Some of our favorite recent tax fraud cases.

East Point, Ga.: Preparer Amberula Levitt, 45, who owned Tax Time Tax Service, has been sentenced to 21 months in prison for fraud on her own returns.

According to case records and authorities, from 2004 through 2010 Levitt under-reported earnings from Tax Time on her personal federal returns and owes some $620,000 in back taxes. Levitt was convicted on two counts of filing false returns for the 2004 and 2005 tax years, after she pleaded guilty on October 29. She will also serve a year of supervised release, pay $620,004 in restitution to the IRS and complete 100 hours of community service.

Dallas: Preparer Ousmane Sow, indicted in 2007 on federal felony charges and a fugitive until last November, has pleaded guilty to one count of aiding and assisting in the preparation of a fraudulent return.

According to case documents, from 2003 to 2005, Sow and co-defendant Tichafara Mpariwa provided tax prep services through a business they jointly owned and operated named DSL Tax Services. From 2003 to 2005, Sow prepared and filed federal individual returns along with supporting schedules and forms that contained materially false credits and deductions, including false business expenses and false education expenses to create a bonus education credit, to inflate clients’ refunds.

He faces maximum of three years in prison, a $250,000 fine and payment of restitution. Sentencing is not yet set.

Mpariwa remains a fugitive.

Los Angeles: CPA Jeffery Deshon Applewhite, a.k.a. Jeffrey Donald Mason, has been convicted on 20 counts of aiding and assisting in the preparation of false returns. Evidence showed that Applewhite, owner and operator of tax prep businesses in Los Angeles and Oakland, Calif., prepared false and fraudulent income tax returns for clients from 2006 through 2011. On these returns he fabricated deductible expenses and fraudulently included residential energy credits and education credits. He prepared and filed the false returns using the names Jeffery Deshon Applewhite and Jeffrey Donald Mason and used the name and PTIN of another preparer.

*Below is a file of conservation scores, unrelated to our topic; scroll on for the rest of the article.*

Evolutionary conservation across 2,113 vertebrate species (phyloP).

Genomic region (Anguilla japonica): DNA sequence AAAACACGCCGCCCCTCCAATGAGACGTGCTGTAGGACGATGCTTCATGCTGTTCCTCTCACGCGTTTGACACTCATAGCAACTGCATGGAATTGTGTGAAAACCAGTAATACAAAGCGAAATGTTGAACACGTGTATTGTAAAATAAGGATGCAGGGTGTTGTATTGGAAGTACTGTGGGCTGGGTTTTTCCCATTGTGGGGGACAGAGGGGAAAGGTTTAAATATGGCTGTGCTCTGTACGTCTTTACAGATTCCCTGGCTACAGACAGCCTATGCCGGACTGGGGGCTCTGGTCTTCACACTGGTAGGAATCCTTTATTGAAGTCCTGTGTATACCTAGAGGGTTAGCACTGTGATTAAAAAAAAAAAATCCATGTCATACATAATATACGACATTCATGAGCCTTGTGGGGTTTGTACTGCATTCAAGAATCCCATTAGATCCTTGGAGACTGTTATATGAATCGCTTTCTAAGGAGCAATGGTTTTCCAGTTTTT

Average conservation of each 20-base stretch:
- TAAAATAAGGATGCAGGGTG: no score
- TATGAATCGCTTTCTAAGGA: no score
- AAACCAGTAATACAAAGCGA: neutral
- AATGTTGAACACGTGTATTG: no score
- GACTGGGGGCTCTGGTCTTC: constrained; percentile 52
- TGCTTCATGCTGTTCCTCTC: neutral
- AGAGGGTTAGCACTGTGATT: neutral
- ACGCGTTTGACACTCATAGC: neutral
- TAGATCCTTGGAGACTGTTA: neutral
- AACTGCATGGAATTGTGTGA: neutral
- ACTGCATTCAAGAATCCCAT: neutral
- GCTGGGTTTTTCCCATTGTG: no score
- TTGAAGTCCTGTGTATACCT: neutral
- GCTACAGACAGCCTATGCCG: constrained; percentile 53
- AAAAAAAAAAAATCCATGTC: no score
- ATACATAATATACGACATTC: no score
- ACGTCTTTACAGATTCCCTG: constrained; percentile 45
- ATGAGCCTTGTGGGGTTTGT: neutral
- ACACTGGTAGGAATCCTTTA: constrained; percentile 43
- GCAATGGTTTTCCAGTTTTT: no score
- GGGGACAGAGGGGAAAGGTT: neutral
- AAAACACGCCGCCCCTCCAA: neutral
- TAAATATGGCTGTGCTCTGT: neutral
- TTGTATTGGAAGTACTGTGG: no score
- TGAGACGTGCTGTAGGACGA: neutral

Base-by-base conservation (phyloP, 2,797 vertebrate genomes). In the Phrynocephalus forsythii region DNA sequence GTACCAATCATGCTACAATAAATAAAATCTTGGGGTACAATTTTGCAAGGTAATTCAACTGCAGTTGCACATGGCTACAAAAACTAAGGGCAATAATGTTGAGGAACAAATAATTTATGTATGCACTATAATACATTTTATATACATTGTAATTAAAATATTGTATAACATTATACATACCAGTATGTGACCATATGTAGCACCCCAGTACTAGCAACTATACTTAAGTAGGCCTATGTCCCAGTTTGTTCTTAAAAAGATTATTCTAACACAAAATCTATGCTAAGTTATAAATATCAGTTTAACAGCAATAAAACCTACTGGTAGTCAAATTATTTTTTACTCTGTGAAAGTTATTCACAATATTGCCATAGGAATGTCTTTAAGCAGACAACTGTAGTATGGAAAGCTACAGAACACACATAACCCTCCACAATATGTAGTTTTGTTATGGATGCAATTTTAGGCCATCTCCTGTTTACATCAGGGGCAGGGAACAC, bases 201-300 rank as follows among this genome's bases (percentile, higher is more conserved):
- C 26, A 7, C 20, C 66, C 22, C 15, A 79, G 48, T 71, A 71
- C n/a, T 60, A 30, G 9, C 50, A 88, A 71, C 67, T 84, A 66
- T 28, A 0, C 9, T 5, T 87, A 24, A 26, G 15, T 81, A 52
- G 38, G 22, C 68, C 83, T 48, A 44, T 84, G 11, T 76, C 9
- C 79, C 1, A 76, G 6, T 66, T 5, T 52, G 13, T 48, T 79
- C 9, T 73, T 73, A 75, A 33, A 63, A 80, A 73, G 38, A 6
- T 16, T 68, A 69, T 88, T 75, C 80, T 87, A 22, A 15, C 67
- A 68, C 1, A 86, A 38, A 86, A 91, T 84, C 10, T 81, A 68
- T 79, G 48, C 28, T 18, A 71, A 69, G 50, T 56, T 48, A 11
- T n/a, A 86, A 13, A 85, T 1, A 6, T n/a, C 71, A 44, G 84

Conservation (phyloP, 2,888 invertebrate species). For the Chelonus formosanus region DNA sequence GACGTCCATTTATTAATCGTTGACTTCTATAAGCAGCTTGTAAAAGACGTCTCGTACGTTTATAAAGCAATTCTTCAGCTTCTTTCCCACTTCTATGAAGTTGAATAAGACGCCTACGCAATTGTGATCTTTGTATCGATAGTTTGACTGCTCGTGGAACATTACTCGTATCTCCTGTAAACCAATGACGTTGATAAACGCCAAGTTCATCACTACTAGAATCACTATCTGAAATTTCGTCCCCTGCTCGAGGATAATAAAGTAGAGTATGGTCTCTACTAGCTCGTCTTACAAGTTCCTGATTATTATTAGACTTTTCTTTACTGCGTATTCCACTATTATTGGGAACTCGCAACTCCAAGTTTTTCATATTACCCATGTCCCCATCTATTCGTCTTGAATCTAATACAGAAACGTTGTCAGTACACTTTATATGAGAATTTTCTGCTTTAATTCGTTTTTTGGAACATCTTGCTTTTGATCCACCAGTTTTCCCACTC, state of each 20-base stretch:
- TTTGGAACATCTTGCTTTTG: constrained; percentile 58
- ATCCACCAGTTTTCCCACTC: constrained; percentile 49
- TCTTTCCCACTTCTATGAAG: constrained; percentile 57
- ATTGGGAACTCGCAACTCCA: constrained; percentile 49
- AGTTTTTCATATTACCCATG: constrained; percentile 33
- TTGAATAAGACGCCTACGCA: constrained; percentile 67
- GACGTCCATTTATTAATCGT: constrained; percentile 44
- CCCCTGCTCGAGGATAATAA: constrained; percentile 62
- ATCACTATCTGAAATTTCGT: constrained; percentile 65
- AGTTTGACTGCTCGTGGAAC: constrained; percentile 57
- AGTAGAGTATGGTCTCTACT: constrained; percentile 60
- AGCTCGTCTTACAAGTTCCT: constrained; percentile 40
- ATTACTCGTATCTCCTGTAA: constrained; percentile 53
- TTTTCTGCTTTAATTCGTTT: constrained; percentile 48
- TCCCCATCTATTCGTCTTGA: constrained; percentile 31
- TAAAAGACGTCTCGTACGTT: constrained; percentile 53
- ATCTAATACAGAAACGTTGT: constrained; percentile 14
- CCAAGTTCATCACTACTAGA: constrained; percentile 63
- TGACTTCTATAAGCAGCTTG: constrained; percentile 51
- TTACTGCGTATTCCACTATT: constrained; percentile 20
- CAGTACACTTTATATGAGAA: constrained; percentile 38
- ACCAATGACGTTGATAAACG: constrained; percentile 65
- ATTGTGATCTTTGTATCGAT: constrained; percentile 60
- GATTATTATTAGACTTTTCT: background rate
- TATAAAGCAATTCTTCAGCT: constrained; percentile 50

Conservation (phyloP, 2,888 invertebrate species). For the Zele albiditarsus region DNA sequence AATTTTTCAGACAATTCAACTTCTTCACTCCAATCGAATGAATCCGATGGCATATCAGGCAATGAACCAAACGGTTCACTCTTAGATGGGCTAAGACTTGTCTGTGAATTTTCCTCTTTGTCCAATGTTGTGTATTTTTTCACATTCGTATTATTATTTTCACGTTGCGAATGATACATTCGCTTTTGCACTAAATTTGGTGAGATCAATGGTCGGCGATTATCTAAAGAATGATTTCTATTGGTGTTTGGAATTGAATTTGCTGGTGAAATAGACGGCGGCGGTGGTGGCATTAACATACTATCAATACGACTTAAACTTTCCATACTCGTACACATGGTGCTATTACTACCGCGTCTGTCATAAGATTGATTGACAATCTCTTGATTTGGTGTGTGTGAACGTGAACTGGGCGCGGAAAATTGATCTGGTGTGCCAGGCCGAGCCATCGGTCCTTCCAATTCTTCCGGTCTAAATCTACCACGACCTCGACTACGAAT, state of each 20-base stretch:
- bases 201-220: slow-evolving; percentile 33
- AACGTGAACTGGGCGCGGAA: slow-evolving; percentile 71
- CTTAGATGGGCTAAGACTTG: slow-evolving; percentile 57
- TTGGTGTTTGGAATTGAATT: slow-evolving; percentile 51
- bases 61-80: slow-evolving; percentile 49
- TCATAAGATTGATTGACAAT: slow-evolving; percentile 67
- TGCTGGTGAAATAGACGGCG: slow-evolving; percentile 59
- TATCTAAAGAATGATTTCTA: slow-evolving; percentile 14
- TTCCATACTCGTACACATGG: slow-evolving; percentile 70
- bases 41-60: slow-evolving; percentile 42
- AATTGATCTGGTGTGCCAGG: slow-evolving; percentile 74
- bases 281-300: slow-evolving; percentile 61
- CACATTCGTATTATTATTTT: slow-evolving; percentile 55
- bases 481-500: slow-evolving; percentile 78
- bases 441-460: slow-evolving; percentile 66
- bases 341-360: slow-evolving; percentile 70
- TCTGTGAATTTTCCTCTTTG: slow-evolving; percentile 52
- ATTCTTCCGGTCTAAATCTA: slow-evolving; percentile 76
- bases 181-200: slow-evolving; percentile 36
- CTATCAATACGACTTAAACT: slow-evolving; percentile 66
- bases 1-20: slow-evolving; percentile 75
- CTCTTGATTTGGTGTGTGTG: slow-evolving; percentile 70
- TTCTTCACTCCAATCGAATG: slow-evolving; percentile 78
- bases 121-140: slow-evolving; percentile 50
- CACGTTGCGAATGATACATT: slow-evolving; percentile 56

Applewhite’s sentencing hearing is August 5, when he faces a maximum for each count of three years in prison and a fine of $250,000. He was not convicted on five charges of ID fraud.

Stafford, Va.: Preparer Daniel L. Jones, 56, pled guilty to two counts of aiding in the preparation of fraudulent returns for clients and one count of making a false statement to the IRS.

According to the court documents, Jones ran a tax prep service in the Fredericksburg, Va., area, The Tax Doctor Plus. To increase clients’ refunds, he regularly prepared and e-filed returns that contained false entries and items, including: improper filings statuses for married couples to place both taxpayers into lower tax brackets and create EITC opportunities; false Schedule Cs with enough false deductions to qualify clients for the EITC; false Schedule A expenses and education credits; and false income with false W-2s to qualify taxpayers for such credits as the EITC, various education credits and the Making Work Pay credit. To represent clients before the IRS, Jones also submitted 2848s on which he falsely claimed he was a CPA.